Aaron Alexander

Certainty, Obviously

With so much heated debate around how to make complex financial decisions with public funds, it may be helpful to illustrate a few legal principles from within the Jewish tradition that can help animate — and perhaps influence — the discussions.

One essential civil law principle worth noting: ha-motzi mei-haveiro, alav ha-re’aya — the one who comes to extract money shoulders the burden of proof. In other words, the status quo is generally upheld until the plaintiff can make a compelling case for a court-imposed collection.  To be sure, the bar is usually set high for retrieval. Witnesses are critical, as well as written documentation.

The application of other principles inform the above. Jewish Law (here, civil law) often determines rulings by a logical equation of “that which is certain“ vs. “that which is uncertain.” Certainty, obviously, is generally given more weight (bari ve-shema, bari adif). And, according to some Talmudic authorities, certainly can even be asserted without supporting evidence, especially if the claim is thought to be courageous. The admitted doubt of one party–and the confidence of the other–as to what took place, is sufficient to render a ruling.

The intricacies of these legal principles provide for an indeterminate number of outcomes based on holistic factors. But beneath the particulars, core concerns emerge which drive consensus on monetary quandries.

  • More spending/collection requires substantial evidence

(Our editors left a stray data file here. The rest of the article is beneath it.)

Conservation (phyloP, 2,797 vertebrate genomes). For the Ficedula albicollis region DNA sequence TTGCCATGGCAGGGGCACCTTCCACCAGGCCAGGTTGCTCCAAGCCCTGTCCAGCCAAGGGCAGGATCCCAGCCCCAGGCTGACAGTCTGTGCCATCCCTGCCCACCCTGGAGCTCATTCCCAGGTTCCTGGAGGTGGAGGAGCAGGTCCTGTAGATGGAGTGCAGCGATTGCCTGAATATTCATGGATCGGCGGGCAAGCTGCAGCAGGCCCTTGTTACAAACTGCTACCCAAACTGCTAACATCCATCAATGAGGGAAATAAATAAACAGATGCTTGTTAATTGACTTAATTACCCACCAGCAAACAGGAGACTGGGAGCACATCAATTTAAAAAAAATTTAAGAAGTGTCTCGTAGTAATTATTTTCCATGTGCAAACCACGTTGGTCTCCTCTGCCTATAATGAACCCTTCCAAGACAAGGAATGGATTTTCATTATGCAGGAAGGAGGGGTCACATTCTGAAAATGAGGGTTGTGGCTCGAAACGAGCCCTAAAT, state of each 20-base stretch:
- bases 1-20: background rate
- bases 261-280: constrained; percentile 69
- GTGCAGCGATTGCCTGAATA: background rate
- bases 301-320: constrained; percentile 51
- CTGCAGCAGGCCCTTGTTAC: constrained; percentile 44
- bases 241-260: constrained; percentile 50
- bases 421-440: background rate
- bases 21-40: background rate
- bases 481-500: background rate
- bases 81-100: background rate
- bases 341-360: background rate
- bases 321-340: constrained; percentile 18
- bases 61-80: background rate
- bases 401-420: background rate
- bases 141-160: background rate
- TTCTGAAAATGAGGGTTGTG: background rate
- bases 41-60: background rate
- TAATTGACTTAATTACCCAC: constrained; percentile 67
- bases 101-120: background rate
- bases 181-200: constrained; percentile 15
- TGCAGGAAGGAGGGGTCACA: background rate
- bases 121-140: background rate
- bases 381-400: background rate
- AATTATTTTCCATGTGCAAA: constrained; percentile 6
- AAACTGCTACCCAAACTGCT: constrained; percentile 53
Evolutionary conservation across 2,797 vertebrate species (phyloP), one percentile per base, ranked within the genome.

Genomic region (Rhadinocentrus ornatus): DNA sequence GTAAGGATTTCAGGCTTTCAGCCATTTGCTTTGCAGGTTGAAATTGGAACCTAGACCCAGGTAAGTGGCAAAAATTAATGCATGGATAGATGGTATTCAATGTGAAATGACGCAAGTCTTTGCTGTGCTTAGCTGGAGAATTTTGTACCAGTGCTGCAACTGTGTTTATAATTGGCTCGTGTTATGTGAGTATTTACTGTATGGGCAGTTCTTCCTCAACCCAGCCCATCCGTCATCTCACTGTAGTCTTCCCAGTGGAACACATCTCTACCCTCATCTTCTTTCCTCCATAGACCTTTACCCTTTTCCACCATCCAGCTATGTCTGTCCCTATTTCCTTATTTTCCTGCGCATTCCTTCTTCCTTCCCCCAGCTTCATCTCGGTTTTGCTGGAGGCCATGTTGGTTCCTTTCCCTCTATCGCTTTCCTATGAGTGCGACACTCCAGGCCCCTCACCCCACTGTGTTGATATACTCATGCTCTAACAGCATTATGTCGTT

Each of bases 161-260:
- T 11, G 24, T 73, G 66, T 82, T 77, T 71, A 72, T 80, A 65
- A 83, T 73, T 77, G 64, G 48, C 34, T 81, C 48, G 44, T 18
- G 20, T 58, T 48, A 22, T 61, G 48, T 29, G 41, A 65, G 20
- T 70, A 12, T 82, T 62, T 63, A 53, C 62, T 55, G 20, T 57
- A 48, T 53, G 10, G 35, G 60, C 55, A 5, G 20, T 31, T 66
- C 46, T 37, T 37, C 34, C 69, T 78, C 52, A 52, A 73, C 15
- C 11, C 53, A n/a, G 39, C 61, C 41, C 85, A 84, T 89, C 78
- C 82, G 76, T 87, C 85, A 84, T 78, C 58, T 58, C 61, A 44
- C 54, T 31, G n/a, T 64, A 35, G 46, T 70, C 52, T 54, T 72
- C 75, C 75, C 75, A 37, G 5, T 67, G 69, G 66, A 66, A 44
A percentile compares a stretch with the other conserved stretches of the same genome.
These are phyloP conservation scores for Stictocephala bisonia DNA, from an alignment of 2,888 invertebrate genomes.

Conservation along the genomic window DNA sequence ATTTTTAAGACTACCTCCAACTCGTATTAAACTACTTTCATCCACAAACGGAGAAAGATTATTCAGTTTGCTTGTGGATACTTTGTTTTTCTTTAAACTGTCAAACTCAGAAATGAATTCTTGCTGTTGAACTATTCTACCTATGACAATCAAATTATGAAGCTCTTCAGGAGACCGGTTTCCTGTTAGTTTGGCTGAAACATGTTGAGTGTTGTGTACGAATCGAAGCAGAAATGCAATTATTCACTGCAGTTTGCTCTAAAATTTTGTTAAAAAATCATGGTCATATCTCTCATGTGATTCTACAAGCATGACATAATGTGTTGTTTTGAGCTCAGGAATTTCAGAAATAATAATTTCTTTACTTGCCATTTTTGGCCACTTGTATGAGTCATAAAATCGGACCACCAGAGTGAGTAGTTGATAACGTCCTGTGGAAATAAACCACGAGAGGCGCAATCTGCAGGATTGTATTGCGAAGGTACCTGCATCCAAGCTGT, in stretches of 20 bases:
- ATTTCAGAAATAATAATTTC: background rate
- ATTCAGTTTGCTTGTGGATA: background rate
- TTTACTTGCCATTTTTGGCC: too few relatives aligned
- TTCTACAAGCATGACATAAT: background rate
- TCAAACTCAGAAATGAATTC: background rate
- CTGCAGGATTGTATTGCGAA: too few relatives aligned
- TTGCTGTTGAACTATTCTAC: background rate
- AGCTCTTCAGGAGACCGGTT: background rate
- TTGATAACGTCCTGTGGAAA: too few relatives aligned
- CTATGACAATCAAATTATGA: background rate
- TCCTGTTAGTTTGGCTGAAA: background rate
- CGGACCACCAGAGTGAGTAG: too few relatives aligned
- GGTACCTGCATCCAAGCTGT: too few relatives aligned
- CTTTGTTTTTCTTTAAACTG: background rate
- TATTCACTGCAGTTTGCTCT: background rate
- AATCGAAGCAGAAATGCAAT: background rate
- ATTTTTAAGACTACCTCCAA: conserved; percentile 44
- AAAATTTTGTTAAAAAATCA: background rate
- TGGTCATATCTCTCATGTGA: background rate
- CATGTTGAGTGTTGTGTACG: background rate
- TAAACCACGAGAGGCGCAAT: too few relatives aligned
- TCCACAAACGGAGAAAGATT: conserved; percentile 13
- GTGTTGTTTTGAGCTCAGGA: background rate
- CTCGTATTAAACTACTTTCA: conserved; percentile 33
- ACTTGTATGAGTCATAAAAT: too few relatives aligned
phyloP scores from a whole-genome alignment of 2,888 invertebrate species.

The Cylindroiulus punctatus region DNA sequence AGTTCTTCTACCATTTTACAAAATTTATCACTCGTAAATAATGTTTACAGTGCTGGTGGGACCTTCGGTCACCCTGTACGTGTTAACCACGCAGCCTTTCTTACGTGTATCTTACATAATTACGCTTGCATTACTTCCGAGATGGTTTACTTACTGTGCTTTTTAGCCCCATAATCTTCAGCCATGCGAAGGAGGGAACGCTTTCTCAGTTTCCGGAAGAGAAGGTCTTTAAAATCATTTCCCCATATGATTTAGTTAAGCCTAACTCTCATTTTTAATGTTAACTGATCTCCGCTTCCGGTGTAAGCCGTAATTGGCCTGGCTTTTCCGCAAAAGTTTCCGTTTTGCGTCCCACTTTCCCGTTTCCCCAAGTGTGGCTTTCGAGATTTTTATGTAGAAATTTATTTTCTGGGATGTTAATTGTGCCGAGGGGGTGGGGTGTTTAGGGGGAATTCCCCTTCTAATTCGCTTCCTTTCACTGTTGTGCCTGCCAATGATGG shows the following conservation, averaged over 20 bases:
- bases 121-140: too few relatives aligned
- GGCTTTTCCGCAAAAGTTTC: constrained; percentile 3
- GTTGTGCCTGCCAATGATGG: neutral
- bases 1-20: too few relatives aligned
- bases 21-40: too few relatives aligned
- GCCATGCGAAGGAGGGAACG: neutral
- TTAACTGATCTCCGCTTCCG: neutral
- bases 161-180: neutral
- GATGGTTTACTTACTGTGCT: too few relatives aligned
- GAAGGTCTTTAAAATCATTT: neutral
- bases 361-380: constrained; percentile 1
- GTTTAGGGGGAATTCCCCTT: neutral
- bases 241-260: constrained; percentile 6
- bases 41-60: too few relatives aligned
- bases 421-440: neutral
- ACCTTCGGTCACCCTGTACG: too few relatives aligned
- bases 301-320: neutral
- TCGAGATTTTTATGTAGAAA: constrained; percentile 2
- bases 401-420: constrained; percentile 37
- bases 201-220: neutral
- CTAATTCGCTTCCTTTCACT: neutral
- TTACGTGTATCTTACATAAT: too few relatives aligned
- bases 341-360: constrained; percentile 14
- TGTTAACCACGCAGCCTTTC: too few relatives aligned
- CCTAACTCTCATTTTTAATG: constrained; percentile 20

• Claims for money with doubt-filled assertions and no fact-based assessments are specious, and easy to dismiss
  •  Facts matter. It is only when they can’t be provided that first-hand and differing accounts are taken seriously and weighed for the the likelihood of their respective conditions.

How can these principles and values be applied to specific cases, let’s say around the discretionary use of public funds for security concerns? They can provide a set of important questions and assumptions:

  1. Is the expense necessary? This includes both first-hand accounts as well as documentation. The bar is high, so the evidence must be thorough.  Consequences of action or inaction must be taken into account.
  2. Are there claims of certainty and uncertainty? If the evidence leads to more certainty from one side, that ought to be preferred by decision makers. Only without supporting evidence can uncertainty be elevated, all things being equal, to that of certainty.

Application is complicated, of course. It’s easy to map on one set of principles to a case that ought to be governed by a different group of principles. But any specific articulation of law lends itself to an expanded understanding of how to thoughtfully assess a similar case.  It must be done carefully, and the assumptions could very well be dismissed, but it is important to use the tools provided when the stakes are so high.

Whether the question is personal, communal, national, or global–when money is extracted from one party by another–a cogent and credible case must be made for the appropriation of these funds.

For that we should be certain.

About the Author
Rabbi Aaron Alexander is Co-Senior Rabbi of Adas Israel Congregation in Washington, D.C. He previously served as Associate Dean of the Ziegler School of Rabbinic Studies at American Jewish University.
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